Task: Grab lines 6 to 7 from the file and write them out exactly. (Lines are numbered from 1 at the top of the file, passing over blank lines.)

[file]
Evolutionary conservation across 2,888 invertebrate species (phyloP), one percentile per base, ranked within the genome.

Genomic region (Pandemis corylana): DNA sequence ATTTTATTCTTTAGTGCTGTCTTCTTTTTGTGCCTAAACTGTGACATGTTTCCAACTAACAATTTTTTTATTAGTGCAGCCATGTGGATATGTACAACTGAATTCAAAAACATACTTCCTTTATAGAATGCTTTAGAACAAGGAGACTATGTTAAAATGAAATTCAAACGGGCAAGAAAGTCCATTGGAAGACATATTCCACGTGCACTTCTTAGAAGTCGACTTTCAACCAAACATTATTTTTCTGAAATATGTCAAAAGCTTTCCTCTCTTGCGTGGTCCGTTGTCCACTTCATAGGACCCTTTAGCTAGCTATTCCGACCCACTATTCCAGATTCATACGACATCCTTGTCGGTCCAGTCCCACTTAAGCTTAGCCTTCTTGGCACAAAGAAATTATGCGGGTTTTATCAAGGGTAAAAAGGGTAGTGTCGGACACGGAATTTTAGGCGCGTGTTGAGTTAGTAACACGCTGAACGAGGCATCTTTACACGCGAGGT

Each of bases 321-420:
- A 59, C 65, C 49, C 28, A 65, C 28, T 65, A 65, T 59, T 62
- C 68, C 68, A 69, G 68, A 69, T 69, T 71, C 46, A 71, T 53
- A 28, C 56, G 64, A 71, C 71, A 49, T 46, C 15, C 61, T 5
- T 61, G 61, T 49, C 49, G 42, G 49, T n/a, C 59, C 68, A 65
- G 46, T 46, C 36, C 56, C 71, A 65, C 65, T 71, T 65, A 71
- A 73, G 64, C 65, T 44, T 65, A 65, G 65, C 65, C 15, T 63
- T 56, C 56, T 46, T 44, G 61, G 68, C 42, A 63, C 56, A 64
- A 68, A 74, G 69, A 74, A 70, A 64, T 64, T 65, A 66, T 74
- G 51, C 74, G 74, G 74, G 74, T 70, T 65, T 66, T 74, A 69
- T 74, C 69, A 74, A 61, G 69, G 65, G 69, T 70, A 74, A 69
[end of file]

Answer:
- A 28, C 56, G 64, A 71, C 71, A 49, T 46, C 15, C 61, T 5
- T 61, G 61, T 49, C 49, G 42, G 49, T n/a, C 59, C 68, A 65